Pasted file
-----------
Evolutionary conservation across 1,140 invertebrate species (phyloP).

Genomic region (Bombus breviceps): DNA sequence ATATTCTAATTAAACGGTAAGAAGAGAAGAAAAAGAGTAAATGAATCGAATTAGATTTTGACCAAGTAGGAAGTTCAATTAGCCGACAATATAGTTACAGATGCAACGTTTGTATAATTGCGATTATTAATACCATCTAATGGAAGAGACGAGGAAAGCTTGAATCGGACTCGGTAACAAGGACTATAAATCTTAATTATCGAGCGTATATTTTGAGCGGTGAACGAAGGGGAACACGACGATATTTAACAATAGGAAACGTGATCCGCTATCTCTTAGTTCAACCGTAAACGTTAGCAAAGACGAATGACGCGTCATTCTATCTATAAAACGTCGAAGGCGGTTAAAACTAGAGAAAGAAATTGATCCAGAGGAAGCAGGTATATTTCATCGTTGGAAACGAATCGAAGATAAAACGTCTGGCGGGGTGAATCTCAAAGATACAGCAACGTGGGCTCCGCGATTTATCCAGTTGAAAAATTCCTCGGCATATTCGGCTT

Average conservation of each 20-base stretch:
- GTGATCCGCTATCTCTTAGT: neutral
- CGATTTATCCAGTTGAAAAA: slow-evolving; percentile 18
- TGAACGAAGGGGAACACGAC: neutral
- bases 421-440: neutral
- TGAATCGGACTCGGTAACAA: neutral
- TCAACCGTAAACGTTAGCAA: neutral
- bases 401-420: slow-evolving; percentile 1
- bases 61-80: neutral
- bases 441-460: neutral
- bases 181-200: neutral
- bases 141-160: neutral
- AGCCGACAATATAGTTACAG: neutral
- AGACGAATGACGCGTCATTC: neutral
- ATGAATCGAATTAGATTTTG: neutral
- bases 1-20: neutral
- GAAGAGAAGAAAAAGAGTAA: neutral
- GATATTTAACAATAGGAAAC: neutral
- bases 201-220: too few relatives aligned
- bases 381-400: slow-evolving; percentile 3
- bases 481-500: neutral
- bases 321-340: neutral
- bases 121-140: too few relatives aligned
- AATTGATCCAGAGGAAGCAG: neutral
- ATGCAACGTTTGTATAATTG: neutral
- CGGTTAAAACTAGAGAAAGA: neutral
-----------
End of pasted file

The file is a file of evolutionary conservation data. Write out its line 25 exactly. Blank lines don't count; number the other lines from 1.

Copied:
- bases 121-140: too few relatives aligned